Knell stared at him like seeing him for the first time, eyes tracing his brow and his cheeks and shoulders. Avoiding his eyes.

She stalked from the room without a word and went to prepare with her crew.



Knell swaggered into the lower starboard boarding atrium; one of the four that held crew ready to leap onto the target deck. A capsule of a room with space for a dozen people, lined with handrails, the floor fitted with reels of strong cord and magnetic clamps. Only Knell, Wainwright, and Blades were present.

“Decided to join us after all, exalted?” Knell said, the honorific dripping with sarcasm.

“You would undo slavers. This is fine time to practice my art; in this I am like you, Captain,” she replied.

“I’ve killed, but I tend not to think of myself as a killer. Or treat it like an art,” Knell replied, hand on hip.

“You misunderstand,” the monk said with enigmatic smile, but did not elaborate.

Wainwright, meanwhile, carefully hung his clothes on a set of hooks in the back of the atrium. Knell was used to the sight, the wiry muscles shifting beneath his fur, tip of his stubby tail hairless with scar tissue.

Knell stood back, gestured for Blades to do the same, as the Elemental took his place in front of the doors.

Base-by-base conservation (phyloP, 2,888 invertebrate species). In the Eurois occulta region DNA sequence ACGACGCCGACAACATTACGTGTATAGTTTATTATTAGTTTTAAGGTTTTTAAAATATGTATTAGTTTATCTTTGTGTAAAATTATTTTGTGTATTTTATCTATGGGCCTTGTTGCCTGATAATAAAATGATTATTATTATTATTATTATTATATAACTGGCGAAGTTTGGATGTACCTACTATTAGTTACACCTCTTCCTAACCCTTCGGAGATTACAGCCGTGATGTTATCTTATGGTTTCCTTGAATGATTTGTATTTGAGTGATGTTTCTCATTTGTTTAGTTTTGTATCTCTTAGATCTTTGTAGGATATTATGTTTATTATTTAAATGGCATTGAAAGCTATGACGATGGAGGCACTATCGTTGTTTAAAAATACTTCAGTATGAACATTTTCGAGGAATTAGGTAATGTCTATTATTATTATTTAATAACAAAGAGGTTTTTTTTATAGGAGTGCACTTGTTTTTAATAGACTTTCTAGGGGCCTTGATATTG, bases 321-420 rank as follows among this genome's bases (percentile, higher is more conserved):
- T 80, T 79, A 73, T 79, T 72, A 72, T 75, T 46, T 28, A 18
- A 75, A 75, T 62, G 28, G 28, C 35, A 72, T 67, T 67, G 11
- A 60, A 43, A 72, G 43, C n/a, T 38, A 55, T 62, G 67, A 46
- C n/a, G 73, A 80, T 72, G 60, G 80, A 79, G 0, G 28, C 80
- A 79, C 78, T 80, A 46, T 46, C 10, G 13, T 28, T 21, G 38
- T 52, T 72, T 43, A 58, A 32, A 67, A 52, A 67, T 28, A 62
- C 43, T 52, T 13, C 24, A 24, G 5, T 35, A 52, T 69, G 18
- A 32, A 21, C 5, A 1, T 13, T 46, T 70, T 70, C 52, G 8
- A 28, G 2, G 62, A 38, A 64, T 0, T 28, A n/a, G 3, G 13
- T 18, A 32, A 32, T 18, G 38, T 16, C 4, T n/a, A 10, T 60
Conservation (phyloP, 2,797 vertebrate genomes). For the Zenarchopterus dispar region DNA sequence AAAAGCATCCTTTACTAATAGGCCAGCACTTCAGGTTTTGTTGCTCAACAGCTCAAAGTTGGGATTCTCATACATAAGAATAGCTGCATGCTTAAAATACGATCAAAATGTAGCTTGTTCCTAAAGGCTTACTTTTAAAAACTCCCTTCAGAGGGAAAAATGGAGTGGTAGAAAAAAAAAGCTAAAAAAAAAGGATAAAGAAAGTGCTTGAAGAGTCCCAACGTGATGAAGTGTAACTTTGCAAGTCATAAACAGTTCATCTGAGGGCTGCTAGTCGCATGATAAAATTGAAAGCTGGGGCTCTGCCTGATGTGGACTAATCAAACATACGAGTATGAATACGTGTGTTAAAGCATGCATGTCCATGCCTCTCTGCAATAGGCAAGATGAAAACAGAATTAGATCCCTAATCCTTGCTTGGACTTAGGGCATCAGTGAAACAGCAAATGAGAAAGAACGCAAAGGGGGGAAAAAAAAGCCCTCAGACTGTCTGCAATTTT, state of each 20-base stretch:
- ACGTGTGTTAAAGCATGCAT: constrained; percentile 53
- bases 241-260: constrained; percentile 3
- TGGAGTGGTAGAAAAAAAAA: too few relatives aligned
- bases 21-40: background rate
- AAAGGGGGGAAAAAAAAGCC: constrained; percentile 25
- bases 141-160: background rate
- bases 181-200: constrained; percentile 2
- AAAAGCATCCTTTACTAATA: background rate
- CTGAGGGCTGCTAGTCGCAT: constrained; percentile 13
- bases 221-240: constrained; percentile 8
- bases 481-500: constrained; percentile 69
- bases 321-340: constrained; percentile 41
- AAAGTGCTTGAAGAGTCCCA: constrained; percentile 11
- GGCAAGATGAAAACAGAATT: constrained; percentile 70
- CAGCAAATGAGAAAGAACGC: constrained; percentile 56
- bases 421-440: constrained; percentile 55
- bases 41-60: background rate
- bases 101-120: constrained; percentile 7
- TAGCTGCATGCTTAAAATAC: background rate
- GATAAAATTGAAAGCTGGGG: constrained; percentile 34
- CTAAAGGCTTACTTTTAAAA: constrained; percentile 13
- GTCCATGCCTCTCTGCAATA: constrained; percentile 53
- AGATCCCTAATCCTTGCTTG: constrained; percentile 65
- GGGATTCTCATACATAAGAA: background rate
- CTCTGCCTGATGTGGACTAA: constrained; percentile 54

“How much have you been told, then? You weren’t there for the briefing,” Knell said to Blades, clicking her tongue. “Poor form, that.”

“Our foes are slavers. This is enough,” she replied.

Wainwright grew a foot taller, with a sickly crack. His eyes shut tight and fur on end.

“Yes. A Spire cartel ship with minimal escort, planning to sell political dissidents into slavery. Which means either knights or stormguard, depending on the Spire, and possible even a Magus,” Knell continued.

“Immaterial. They live, they die.”

Wainwright’s claws extended another five inches, his teeth turning into saber-like fangs. The stripes of his fur stood out in gold and black, a far cry from his typical red and brown.

If Blades could see, she’d be staring, Knell thought. Her head was inclined towards the now hulking Wainwright.